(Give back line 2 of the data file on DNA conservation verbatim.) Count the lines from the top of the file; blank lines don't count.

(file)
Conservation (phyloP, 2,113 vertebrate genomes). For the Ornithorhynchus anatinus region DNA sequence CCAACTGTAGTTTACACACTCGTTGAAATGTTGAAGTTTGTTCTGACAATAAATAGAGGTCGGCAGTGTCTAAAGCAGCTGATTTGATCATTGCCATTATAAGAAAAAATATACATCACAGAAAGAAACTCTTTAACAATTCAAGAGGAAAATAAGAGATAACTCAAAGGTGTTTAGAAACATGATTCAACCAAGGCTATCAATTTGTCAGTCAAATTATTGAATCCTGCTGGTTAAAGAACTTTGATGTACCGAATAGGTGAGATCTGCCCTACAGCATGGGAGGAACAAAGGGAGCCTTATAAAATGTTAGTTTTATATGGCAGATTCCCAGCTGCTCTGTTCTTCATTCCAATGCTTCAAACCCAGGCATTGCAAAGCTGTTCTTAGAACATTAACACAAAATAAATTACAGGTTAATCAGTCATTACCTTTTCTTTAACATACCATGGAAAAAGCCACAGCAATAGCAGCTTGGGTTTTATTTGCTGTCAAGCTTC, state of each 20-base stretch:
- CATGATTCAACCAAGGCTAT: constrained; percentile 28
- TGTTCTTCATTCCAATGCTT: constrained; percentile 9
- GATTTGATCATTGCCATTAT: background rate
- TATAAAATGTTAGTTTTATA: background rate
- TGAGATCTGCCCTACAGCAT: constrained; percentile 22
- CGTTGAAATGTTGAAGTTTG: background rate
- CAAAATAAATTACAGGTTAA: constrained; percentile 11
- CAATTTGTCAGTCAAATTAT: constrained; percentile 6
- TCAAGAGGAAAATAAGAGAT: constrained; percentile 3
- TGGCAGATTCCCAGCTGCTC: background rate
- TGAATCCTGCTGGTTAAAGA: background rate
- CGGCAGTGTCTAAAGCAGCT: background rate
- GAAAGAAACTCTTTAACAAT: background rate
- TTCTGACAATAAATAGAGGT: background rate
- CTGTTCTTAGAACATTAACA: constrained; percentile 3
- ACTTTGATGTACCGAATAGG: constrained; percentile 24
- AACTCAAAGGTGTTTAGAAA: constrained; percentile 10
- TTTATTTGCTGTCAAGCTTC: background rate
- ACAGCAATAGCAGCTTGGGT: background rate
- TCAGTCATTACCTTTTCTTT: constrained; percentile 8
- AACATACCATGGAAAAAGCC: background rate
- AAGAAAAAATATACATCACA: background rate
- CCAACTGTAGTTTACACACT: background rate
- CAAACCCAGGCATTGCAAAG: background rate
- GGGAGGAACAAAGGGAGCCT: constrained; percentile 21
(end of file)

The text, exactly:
- CATGATTCAACCAAGGCTAT: constrained; percentile 28